Very prolific on cable networks and amoungst IRC lamers, denial of service attacks against the windows TCP/IP stack have become increasingly common in the past few years, starting with the now famous winnuke attack, which just happened to appear at the same time as the internet became popular amongst the masses, and according the 15 year old script kiddiez.

That's not to say that it's a windows only problem, for example Teardrop effected linux as well, there was a BSD attack in late 1998, and Sun attacks have existed for years. It's just that windows has a lot more of them of late, partially due to a poorly designed TCP/IP stack, partially due to it being the most popular target

An information systems attack in which no access to the system(s) is gained, but rather a loss of service is incurred, typically the loss of all network connectivity and services.

See: buffer overflow attack, SYN attack, teardrop attack, smurf attack
A method of censorship currently practiced by those who are not authorities. A DOS attack works by sending a large number of phony pings or page view requests to a specific server, overwhelming it. Those servers that are not shut down by the attack are slowed to a crawl as they try to filter out the few real requests from the fake ones.

DOS attacks are difficult to track, because the packets received by the server have forged their return address to be a bogus IP.

The improvement of server technology has made a DOS attack from a single computer difficult, when not impossible. Thus, the Distributed Denial of Service attack, or DDOS, has come about. A DDOS attack works like this:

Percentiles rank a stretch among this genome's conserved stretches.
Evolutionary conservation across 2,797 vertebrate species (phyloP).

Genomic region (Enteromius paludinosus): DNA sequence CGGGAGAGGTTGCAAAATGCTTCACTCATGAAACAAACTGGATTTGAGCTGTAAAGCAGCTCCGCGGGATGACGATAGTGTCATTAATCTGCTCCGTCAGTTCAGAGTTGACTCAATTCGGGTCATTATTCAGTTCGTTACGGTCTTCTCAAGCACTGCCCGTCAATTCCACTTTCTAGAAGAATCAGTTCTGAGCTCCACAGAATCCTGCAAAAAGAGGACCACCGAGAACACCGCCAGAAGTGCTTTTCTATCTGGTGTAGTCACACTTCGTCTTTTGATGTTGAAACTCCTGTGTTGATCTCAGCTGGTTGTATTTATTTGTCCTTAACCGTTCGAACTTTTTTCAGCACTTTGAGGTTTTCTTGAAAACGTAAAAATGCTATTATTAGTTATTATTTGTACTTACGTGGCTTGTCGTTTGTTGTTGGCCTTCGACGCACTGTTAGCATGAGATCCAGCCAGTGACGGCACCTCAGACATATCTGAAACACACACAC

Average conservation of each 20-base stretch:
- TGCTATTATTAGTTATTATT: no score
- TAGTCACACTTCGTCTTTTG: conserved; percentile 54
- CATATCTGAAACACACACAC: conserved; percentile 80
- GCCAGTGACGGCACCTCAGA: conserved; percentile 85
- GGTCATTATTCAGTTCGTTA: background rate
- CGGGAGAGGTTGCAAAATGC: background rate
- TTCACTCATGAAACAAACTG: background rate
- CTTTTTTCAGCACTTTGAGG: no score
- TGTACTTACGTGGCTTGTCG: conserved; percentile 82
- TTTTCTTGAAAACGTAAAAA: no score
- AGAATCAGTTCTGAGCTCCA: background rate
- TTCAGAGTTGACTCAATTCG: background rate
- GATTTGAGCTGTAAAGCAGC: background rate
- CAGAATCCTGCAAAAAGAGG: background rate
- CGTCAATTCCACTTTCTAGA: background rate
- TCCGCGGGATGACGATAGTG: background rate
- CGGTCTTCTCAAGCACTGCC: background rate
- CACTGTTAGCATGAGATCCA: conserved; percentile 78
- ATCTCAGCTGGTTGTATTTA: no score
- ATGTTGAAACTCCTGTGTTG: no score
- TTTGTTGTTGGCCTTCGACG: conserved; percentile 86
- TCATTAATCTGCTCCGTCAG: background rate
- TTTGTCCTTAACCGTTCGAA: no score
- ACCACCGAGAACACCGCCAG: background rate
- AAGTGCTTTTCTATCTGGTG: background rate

1. The hacker/cracker/script kiddie breaks into a bunch of computers and installs a slave program on them.
  2. Our Bad Guy picks out his target.
  3. The Bad Guy uses his own computer to tell his slave computers to start sending phony page view requests to the target.
  4. The target gets overwhelmed with page view requests from dozens, if not hundreds of slave computers.
In February of 2000, several large sites, including Yahoo,, and E*Trade were hit in rapid succession by parties as yet unknown in a massive DDOS attack.

A DOS attack itself should not be confused with hacking or cracking, as the attacker never gains any access to the target machine.

Actually, a DoS attack is not necessarily random (or even targeted) vandalism. Such an attack can be a crucial part of a well-planned break-in: for example, if the target network is guarded by an Intrusion Detection System, the cracker would do well to first take down that system so that it doesn't interfere with (or record) what happens next. Furthermore, after a successful DoS on a key server (DNS, for example), the cracker might be able to pose as that server and give responses that help them to break into other systems.

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